Caesarean sections are the most common inpatient surgical procedures in North America. Caesarean sections may be medically indicated for reasons including complications during pregnancy or the labour process, and issues compromising fetal growth and wellbeing. Pregnant individuals living with obesity and those with diabetes during pregnancy are also more likely to be submitted for caesarean section. Further, some pregnant individuals without medical indications may request Caesearan deliveries for reasons including scheduling convenience, anxiety about labour pain and process, and fear surrounding possible pelvic floor damage and sexual dysfunction after vaginal delivery.
Thus, whereas unique populations and scenarios may require caesarean sections for the health and wellbeing of the birthing parent and the fetus/neonate, others receive the procedure in the absence of medical indications. This research program explores the optimal timing, mode and method of delivery across obstetrical sub-populations, and examines the risk factors and short and long-term maternal and offspring outcomes associated with caesarean sections compared to vaginal deliveries.
- An epidemiologic research program to improve maternal and child health. Canadian Institutes of Health Research. Foundation Grant. Principal Applicants: Walker MC, Wen SW. ($9,876,973)(2016-2022; extended to 2026)
- OaK 2016-2021: Investigating Contemporary Topics in OB/MFM. Canadian Institutes of Health Research. Team Grant: Clinician-Investigator Teams in Obstetrics & Maternal-Fetal Medicine. Principal Applicants: Gaudet LM, Velez MDP. ($736,960) (2016-2020)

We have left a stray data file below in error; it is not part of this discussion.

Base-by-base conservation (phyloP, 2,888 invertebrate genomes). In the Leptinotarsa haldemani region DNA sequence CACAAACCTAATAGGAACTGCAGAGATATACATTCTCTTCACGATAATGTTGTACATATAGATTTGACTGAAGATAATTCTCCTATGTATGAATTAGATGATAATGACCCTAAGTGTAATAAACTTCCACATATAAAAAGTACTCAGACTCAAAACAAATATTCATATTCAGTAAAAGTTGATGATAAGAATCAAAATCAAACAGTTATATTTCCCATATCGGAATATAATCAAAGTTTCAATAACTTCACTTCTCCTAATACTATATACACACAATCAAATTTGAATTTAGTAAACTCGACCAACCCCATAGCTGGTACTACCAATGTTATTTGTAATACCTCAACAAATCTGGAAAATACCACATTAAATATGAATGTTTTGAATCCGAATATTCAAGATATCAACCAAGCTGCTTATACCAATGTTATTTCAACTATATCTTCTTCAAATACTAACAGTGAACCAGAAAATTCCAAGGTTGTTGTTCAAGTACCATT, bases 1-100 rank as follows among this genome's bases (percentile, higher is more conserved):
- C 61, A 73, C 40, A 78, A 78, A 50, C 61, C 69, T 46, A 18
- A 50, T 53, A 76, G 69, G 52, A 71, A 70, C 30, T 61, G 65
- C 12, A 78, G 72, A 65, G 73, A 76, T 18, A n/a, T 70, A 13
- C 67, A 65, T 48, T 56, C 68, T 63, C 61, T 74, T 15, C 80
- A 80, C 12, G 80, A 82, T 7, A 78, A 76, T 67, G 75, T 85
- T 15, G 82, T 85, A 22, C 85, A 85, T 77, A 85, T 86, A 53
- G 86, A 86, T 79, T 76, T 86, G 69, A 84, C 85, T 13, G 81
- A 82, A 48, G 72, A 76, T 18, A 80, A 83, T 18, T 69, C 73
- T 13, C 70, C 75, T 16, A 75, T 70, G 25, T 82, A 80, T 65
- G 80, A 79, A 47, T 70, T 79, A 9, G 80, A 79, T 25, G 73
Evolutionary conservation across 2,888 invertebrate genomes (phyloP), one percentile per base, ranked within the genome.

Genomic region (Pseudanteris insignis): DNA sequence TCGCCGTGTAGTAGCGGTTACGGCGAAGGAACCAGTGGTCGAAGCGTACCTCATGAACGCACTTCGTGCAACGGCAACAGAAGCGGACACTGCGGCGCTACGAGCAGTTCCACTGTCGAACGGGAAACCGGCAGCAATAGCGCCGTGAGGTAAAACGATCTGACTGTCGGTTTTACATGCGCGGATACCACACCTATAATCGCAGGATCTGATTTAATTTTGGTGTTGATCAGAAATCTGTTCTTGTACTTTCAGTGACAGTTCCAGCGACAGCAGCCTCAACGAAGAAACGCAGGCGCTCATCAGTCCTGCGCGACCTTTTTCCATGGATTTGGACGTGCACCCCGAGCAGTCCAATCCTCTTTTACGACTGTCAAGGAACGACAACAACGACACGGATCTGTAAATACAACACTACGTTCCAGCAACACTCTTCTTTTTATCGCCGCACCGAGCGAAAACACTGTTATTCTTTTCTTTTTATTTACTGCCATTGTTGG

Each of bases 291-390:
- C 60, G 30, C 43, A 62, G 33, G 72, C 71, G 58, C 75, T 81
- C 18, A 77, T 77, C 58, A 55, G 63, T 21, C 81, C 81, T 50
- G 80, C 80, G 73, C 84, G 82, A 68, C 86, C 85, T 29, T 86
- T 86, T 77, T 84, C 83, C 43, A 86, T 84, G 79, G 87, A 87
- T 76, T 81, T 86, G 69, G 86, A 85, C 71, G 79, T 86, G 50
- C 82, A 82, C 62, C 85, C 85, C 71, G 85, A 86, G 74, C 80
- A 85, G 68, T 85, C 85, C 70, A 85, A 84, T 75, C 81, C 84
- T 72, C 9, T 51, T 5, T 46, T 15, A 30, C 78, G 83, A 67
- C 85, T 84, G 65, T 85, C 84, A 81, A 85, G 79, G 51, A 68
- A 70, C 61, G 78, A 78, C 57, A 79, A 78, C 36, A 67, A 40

- Wen SW, Murphy, MSQ, Walker M, El-Chaar D. Does cesarean delivery on maternal request cause adverse outcomes?. American Journal of Obstetrics and Gynecology. 2022. S0002-9378(22)00351-9. doi: 10.1016/j.ajog.2022.05.007.
- Murphy MSQ,* Ducharme R,* Hawken S, Corsi DJ, Petrcich W, El-Chaar D, Bisnaire L, McIsaac D, Fell DB, Wen SW, Walker MC. Maternal intrapartum epidural analgesia and risk of autism spectrum disorders in offspring: a retrospective cohort study from Ontario, Canada. 2022;5(5):e2214273. doi:10.1001/jamanetworkopen.2022.14273. *co-first authors who contributed equally to the project.
- Guo Y, Murphy MSQ, Erwin E, Fakhraei R, Corsi DJ, Rennicks White R, Harvey ALJ, Gaudet LM, Walker MC, Wen SW, El-Chaâr D. Outcomes of Cesarean Delivery on Maternal Request: A Population-Based Cohort Study. 2021. CMAJ. 193(18):E634-E644. doi: 10.1503/cmaj.202262